When it comes to data security, there are many questions that may come up. How is my company’s data secured? What is the difference between on-premise and cloud computing? Is my company’s information safe in the cloud? There are many more questions about how secure your business’ information is when using a Cloud Computing service provider. Here are the five most significant risks of Cloud Computing you need to know, so you can make an educated decision before proceeding with any online storage solution.
1. Network Operations Limited Visibility
There is a lack of visibility when it comes to the security operations in the cloud. Traditional IT has monitoring options, which allow for real-time visibility into your environment. Cloud Security does not have this advantage. The only source of visibility that cloud security has is monitoring servers and storage devices on a schedule. This can lead to missed attacks and misconfigurations if not set up correctly.
You can correct this by implementing Cloud Access Security Broker (CASB) into your company’s security solutions. A CASB is a monitoring tool that brings visibility into the cloud, giving security teams more control over what happens in the cloud. With this software, you can take actions, including blocking access to PII data or terminating access of users who have exceeded their allowed use.
2. Malware Attacks
Companies often think that as long as they check a vendor’s reputation, their risk is low. While this can be true, there are many instances where malware infections take place without you knowing about them at first. The threats for these infections are two-fold. They can steal your data in transit, maliciously alter it before it’s sent to the cloud, or steal data after it’s been stored.
One way to solve this is to implement a CASB. A CASB monitor uploads and downloads for malicious software, which can indicate that your data is being targeted by malware. A good security solution will also discover infections already present in the network before they damage your business.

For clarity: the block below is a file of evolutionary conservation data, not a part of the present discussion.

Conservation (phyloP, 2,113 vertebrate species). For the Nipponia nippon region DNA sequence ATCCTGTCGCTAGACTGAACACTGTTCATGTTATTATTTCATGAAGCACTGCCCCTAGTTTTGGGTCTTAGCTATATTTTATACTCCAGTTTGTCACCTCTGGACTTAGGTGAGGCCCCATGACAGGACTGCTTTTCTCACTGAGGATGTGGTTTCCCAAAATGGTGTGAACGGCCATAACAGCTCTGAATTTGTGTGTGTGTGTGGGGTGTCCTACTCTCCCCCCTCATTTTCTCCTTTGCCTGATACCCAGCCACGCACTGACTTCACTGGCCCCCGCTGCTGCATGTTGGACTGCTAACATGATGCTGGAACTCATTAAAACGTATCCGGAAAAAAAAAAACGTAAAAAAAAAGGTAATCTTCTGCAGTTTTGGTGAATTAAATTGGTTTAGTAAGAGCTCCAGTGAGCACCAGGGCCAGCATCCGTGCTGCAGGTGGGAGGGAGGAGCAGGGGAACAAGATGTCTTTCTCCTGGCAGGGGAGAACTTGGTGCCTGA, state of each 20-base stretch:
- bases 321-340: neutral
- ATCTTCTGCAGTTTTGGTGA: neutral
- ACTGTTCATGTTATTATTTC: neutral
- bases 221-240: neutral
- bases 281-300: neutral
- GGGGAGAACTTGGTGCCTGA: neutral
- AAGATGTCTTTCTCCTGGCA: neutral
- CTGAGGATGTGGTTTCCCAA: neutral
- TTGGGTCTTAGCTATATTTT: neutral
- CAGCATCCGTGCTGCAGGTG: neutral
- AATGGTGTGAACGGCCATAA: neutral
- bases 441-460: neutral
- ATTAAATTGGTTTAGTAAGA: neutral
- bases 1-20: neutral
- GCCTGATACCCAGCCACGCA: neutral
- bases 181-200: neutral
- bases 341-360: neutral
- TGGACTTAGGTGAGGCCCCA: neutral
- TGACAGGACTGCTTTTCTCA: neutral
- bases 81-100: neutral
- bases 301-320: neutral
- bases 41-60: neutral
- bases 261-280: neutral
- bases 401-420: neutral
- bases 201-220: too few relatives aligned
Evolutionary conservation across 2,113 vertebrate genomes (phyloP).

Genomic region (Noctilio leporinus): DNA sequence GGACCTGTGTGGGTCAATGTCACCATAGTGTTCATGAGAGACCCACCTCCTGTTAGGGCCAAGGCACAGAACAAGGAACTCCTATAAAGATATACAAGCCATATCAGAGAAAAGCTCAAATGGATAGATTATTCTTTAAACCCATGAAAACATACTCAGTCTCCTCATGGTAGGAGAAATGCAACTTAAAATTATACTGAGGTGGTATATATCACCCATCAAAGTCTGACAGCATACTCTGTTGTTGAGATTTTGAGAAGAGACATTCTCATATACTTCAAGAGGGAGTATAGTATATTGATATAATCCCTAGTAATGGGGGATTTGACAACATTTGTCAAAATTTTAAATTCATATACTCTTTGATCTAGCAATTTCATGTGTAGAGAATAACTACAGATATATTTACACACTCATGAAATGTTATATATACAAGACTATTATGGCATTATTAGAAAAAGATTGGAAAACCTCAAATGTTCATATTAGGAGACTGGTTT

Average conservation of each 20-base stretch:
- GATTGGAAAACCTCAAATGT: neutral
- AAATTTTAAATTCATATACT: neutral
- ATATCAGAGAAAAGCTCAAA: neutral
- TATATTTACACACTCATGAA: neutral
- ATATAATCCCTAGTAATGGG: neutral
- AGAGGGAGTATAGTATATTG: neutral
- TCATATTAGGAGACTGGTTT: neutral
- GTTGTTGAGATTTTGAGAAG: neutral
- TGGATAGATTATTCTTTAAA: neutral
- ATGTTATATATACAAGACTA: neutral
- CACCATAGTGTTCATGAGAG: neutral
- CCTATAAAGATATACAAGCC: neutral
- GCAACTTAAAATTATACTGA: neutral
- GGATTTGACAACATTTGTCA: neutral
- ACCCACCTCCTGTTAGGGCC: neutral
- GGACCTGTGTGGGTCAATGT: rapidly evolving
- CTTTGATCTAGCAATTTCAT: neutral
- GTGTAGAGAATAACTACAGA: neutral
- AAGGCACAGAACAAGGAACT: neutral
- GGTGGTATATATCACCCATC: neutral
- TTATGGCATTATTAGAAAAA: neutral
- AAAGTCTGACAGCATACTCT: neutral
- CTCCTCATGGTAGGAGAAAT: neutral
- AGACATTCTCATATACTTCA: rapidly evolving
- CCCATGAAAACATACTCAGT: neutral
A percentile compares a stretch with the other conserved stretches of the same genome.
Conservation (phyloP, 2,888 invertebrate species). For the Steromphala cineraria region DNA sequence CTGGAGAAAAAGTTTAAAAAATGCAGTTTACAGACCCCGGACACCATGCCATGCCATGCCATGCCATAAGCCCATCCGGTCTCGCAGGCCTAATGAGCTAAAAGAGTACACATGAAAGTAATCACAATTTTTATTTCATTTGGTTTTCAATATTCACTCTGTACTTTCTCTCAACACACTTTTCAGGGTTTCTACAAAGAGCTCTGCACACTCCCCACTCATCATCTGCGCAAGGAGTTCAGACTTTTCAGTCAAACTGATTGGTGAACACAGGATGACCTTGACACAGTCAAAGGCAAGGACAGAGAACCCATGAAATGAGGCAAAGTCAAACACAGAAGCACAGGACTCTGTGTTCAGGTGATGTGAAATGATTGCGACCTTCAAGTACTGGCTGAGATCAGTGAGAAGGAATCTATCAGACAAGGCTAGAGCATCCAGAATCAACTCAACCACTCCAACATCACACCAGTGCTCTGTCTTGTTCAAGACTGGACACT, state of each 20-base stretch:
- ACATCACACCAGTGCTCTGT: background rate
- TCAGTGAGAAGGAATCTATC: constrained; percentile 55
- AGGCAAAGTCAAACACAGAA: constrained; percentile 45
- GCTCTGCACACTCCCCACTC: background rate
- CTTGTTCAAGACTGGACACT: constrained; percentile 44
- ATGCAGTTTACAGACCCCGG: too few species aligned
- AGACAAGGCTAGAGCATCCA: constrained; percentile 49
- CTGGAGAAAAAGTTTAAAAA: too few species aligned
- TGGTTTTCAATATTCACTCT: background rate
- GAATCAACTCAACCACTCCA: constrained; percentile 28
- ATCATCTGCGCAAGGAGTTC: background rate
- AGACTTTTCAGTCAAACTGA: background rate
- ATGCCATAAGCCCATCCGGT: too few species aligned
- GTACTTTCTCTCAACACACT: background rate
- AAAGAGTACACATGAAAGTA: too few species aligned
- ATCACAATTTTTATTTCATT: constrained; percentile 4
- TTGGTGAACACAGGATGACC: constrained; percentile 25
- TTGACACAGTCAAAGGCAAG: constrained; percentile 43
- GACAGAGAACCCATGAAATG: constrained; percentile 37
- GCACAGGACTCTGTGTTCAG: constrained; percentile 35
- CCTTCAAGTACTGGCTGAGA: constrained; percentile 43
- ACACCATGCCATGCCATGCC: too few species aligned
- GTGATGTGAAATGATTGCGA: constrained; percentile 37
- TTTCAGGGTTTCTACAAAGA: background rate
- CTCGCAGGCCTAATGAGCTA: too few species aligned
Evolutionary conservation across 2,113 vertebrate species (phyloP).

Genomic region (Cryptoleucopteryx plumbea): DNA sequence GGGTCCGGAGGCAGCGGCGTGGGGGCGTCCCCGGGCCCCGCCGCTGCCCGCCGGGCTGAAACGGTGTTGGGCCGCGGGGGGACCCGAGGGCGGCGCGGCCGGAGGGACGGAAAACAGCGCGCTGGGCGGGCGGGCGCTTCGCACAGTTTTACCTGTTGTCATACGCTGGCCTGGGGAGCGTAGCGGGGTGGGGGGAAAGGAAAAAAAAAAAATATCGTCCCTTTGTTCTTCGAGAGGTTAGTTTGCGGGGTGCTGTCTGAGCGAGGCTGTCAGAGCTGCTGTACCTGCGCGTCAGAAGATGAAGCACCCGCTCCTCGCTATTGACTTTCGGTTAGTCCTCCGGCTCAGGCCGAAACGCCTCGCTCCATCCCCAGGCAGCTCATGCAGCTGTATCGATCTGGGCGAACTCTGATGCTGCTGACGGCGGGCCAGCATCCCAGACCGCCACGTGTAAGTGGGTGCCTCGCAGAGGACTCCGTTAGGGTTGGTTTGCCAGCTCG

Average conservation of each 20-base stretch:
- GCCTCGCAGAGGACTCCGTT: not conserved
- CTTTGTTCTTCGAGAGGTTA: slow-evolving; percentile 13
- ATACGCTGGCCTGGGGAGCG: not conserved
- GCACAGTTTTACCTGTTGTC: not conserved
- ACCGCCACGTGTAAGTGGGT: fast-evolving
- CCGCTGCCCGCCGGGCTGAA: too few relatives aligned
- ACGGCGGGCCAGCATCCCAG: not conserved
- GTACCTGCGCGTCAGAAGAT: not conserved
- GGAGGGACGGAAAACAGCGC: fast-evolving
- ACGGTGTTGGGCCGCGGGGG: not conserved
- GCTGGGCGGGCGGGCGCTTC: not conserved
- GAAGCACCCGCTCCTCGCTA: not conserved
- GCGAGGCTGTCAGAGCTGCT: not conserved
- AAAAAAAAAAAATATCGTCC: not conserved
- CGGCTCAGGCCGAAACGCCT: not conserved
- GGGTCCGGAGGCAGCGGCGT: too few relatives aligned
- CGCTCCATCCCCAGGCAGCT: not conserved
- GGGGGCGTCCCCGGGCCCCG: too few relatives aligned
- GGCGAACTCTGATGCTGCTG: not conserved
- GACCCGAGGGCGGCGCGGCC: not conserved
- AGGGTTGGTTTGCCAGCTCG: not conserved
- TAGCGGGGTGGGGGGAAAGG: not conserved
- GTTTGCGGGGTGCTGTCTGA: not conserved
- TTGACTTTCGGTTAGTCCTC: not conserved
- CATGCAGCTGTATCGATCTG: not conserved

3. Compliance Violations
Cloud computing allows employees to access corporate information through any device. Having this option for access means that your employees can be working off-site and accessing corporate data without your knowledge. This could lead to compliance violations because there is no way to track the location or time of logins, or make sure limitations are followed.
Compliance monitoring software can detect unauthorized changes in policies and how data is accessed, which can indicate that there may be a compliance issue that needs to be addressed.
4. Data Leakage
Data leakage takes place when employees share data that is not approved for release with others. This can lead to notifications of data breaches, which can affect your business’s public image and lead to fines if the data is sensitive. If you outsource storage, there is no way to monitor who can access your information or what they do. This can lead to data leakage because employees can share confidential information without your knowledge.
A good security solution will track the visibility of the data, monitor who is accessing it, and limit what they can do with it. This gives you better control over your data and allows for a more secure environment.
5. Inadequate Security Due Diligence
Cloud computing companies rise in popularity but are sometimes less secure than the vendors they compete with. The solution to this is to conduct due diligence on each vendor you are considering using to store your information. Conducting thorough research will give you an idea of what security risks may be associated with these companies and allow you to make an informed decision on which companies to trust.
Cloud Computing is growing in popularity. However, this does not mean that companies are safe from data loss or security threats. The best way to solve the issues caused by cloud computing is to take proactive measures to protect your company’s information and reduce the risk for data loss. These steps include educating employees on the risks of cloud computing, securing applications with encryption, and implementing a CASB to keep data secure while it’s in transit or stored.